Walls 11 and 12 and the edge 13 are preferably all of pyrex glass (registered trademark) of high mechanical strength and thermal resistance. Window 10 can be formed from a single piece with the stem 18, or as indicated in FIG. 2, it can be formed by bonding to one of the two plane walls, preferably the outer wall 11, the single piece which comprises the other wall 12 and the external periphery 13. The joint 17 which is preferably on the outer wall which is at a lower temperature can be obtained for example by the use of a resin which can give a vacuum tight seal and that is resistant to it such as an epoxy based resin, for example araldite, whose temperature of use reaches a maximum of about 120°-130° C. The vacuum within the space 14 is maintained, according to the invention, by means of a non-evaporable getter material 16 held in any known manner within the space 14 in such a way as not to impede visual inspection through window 10. It must above all sorb gases that are released because of the working temperature of the oven which determines the so called outgassing.
The getter material used is any non-evaporable material capable of sorbing active gases permanently and hydrogen reversibly. Preferably the non-evaporable getter material is chosen from the group consisting of:
(a) an alloy of zirconium and aluminium in which the weight % of aluminium is between 5 and 30%;
(b) a partially sintered mixture of powdered graphite or zeolite with at least one metallic powder chosen from the group comprising Zr, Ta, Hf, Nb, Ti, Th and U, the powder of graphite or zeolite being present up to a weight % of 30%;
(c) a partially sintered mixture of:
(i) particulate Zr--Al comprising from 5 to 30 weight % al Al, remainder Zr , and
(ii) at least one metallic powder chosen from the group comprising Zr, Ta, Hf, Nb, Ti, Th and U;
(d) a powdered alloy of Zr--V--Fe whose weight composition in weight when plotted on a ternary composition diagram in weight % Zr, weight % V and weight % Fe lies within a polygon having as its corners the points defined by:
(i) 75% Zr--20% V--5% Fe
(ii) 45% Zr--20% V--35% Fe
(iii) 45% Zr--50% V--5% Fe;
(e) a partially sintered mixture of:
(i) particles of at least one metal chosen from the group comprising Ti and Zr, and
(ii) a powder alloy Zr--V--Fe whose composition in weight % when plotted on a ternary composition diagram in weight % Zr, weight % V and weight % Fe lies within a polygon having as its corners the points defined by:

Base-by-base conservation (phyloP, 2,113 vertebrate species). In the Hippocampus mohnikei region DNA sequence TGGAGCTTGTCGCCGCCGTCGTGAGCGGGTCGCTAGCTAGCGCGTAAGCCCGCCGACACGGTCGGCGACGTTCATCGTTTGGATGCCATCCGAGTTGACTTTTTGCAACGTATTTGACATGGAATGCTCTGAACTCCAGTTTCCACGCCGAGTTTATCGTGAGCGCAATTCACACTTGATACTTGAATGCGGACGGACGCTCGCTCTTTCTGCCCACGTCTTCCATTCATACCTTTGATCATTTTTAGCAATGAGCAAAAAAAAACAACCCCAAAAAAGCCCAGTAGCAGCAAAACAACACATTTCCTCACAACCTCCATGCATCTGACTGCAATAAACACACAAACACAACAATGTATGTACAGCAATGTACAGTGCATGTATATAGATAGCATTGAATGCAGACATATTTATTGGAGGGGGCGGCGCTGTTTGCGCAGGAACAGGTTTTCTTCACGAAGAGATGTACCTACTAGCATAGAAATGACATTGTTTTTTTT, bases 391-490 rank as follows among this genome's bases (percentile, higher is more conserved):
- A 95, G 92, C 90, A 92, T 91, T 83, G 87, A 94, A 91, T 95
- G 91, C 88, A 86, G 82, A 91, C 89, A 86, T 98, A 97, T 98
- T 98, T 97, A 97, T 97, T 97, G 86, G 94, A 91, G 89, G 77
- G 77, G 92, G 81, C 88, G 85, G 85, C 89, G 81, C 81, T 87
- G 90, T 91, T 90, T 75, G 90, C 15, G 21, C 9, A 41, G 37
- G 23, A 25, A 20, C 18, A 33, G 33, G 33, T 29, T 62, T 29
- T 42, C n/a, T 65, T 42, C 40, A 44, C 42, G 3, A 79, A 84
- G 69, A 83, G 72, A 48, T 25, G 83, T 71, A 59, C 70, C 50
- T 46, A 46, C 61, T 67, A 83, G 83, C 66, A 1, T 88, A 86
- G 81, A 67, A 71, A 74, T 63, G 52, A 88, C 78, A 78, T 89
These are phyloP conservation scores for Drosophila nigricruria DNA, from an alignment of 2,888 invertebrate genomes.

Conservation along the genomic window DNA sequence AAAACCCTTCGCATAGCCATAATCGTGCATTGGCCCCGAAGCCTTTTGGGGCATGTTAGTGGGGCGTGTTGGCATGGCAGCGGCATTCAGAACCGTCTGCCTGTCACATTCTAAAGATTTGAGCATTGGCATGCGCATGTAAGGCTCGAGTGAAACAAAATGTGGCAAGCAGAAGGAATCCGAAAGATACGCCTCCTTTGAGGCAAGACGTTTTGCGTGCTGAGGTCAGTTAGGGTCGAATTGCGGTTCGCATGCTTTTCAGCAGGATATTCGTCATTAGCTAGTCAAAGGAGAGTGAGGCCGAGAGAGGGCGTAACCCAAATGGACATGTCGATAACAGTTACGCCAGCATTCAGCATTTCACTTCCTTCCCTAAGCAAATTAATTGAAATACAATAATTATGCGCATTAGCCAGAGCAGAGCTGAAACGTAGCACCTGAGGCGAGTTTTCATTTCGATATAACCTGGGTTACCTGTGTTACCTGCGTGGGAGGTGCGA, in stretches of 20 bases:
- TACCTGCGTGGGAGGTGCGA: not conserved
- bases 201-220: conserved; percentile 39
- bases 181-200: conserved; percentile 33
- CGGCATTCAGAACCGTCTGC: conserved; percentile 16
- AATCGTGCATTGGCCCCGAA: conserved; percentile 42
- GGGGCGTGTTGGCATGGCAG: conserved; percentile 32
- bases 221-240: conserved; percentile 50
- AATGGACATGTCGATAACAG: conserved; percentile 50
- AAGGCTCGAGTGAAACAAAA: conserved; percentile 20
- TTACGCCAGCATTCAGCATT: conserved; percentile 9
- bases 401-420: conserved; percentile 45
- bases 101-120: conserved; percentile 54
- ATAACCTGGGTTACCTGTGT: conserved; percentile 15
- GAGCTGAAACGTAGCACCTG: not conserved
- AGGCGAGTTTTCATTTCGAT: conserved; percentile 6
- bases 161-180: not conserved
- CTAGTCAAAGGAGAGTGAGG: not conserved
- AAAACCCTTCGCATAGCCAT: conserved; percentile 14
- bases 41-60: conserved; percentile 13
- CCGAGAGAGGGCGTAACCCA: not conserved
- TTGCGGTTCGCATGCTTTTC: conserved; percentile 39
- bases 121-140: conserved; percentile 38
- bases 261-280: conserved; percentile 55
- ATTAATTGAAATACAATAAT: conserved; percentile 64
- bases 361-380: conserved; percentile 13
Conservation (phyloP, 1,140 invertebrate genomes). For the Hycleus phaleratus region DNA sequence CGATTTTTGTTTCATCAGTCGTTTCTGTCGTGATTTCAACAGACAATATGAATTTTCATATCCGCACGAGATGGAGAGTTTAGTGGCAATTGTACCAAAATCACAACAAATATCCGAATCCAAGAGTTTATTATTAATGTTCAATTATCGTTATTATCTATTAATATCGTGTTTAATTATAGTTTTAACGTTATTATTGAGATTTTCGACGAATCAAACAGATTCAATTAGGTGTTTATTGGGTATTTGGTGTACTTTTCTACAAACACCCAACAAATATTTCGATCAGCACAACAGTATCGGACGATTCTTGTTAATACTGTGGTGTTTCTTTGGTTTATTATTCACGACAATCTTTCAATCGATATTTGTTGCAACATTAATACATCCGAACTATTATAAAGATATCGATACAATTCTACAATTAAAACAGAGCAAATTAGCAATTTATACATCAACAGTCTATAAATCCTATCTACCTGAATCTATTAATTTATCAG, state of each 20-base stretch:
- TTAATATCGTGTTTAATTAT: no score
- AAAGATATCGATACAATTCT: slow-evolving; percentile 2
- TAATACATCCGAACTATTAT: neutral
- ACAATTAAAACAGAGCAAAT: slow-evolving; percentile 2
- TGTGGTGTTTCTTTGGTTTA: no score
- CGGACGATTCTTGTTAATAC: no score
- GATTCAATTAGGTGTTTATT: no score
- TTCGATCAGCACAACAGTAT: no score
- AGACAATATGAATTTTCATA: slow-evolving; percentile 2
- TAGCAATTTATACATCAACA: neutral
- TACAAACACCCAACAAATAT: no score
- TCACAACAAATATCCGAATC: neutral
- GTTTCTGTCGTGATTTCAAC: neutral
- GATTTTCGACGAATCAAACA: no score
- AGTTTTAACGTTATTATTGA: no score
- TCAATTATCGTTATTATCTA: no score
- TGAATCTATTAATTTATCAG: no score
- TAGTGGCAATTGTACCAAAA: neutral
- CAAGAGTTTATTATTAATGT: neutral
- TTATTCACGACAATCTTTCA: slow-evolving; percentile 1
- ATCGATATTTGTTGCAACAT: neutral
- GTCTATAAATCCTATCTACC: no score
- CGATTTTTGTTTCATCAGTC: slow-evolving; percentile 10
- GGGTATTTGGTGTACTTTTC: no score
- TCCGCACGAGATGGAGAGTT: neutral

(i) 75% Zr--20% V--5% Fe
(ii) 45% Zr--20% V--35% Fe
(iii) 45% Zr--50% V--5% Fe.
The getter material can be positioned freely within space 14 in the form of pills or pellets or fixed in any known way in the form of a tape compacted or pressure bonded onto a metallic support strip.
As can be better seen from the following examples it has been found that there is a drastic reduction in the heat transmission towards the exterior if on the internal surface of external wall 11 there is an infrared reflecting layer 15 which is also transparent to visible light. This layer can be of any known type for instance it may comprise various layers of oxides such as titanium or silicon oxides.
A further improvement of the results obtained concerning the aspect of transmission of heat towards the outside is represented in FIG. 1 by arrow F coming from inside the oven (non shown) can be foreseen by the use of a similar reflecting layer on the external surface of the wall 11. In this case in order to avoid removal of the layer by scratching or due to contact with external bodies it can itself be covered by a protective film of plastic material such as for example nylon. This protective layer can also have a useful anti-implosion function if there is a violent impact capable of breaking wall 11. Either or both of the surfaces of the internal wall -2 can be covered with a reflecting layer having the same characteristics as described above.
The results obtained with an experimental set up designed to simulate the behaviour of a window according to the present invention are illustrated in the following examples.
Several pyrex windows were manufactured which for easy of construction had a circular form and the front window was attached in a vacuum tight manner to the rest of the window by means of araldite. With respect to the previously described embodiment there was no internal reflecting coating 15. Furthermore in order to avoid reaching temperatures at which the use of the bonding agent cannot be guaranteed the temperature of the experiment was maintained at about 100° C., by heating to this temperature the internal wall of the window. This simulates an internal temperature of the oven. The tests of thermal conductivity were conducted with the space between the wall in air, in rotary pump vacuum and in turbomolecular pump vacuum, obtaining the results in following Table 1.